What a difference a year can make. From last October’s TET:
Monday, October 13th, 2008
A bunch of years ago, Bob Dylan wrote The Times, They Are A Changin’. He could have been singing of now; as we write, banks are going “Whoops”, Governments are going “Oh bother”, car dealers are saying “Where is everyone?”, shops, travel agents and hotels are all loitering like barristers without briefs…
Today? More choice and more bidders than you’ll find roses at Flemington.
Something akin to Cup fever found five to eight bidders competing wherever a property ticked all the boxes, meaning there are four to seven people who are ready to buy and still looking; which suggests that this market is not about to fall at the first fence.
And yet, and yet …
That story has not been illustrated so clearly at the top end. Above around $5 million, it’s mostly an off-market world and there life is more considered; even if recent results have been more patchy.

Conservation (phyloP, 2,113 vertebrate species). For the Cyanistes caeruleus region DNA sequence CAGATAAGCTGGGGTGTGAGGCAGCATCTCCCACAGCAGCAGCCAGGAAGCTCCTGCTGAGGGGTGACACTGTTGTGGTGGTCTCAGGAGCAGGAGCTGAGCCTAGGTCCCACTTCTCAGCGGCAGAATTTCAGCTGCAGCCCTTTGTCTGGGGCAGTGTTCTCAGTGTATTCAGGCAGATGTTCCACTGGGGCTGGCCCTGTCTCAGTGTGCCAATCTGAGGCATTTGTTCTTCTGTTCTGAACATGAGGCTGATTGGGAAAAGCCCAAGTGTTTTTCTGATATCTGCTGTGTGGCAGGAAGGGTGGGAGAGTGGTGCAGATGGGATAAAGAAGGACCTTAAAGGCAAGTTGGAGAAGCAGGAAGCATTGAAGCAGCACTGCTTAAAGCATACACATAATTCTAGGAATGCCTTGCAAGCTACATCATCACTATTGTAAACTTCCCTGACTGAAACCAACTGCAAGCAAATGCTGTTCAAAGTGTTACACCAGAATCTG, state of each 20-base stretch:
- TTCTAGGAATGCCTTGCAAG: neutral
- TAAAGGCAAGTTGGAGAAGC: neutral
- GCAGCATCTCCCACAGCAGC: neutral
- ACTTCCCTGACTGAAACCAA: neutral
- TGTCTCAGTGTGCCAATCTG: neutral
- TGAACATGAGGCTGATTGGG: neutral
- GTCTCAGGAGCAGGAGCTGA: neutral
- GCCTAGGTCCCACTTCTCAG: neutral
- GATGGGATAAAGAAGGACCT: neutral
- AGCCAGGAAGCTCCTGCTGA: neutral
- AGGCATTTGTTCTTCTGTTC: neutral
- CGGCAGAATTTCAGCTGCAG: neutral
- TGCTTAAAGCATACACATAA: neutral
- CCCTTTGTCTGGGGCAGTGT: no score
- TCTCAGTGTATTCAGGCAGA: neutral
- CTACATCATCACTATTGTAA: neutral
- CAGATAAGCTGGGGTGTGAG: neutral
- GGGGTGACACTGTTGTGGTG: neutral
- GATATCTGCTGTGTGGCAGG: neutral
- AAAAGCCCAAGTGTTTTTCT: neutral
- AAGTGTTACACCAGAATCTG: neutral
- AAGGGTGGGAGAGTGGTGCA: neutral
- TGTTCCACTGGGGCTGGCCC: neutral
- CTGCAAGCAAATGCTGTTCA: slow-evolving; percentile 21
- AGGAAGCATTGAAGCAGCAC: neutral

It’s the $2-4 million bracket which is most public in enjoying its moment in the sun. There’s huge competition – both local and off-shore (although that is becoming less so as the exchange rate rises) – among people who want to move into the family home before the start of the next school year. Hawthorn, Malvern, Armadale and Kew are heading for the sky.
Usually the non-cognoscenti are offered only a glimpse at an occasional auction (over the weekend 55 Clowes Street, South Yarra, one of the best streets South Yarra can offer, was passed in on a vendor bid of $4.6 million with a $5 million reserve – no multiple bidders to be seen), yet the stratosphere is now looking forward to an almost-public test:
Miegunyah, 641 Orrong Road, Toorak, is now officially on the market. This is an exceptional property on one of Toorak’s largest remaining estates. There are some heritage issues, yet an original investment of a little shy of $2 million – 20 years ago – now appears likely to yield more than $20 million. A great part of the fascination will be to see who lodges expressions of interest, who wins and what any who lose out do next. There’s still very little choice at this level.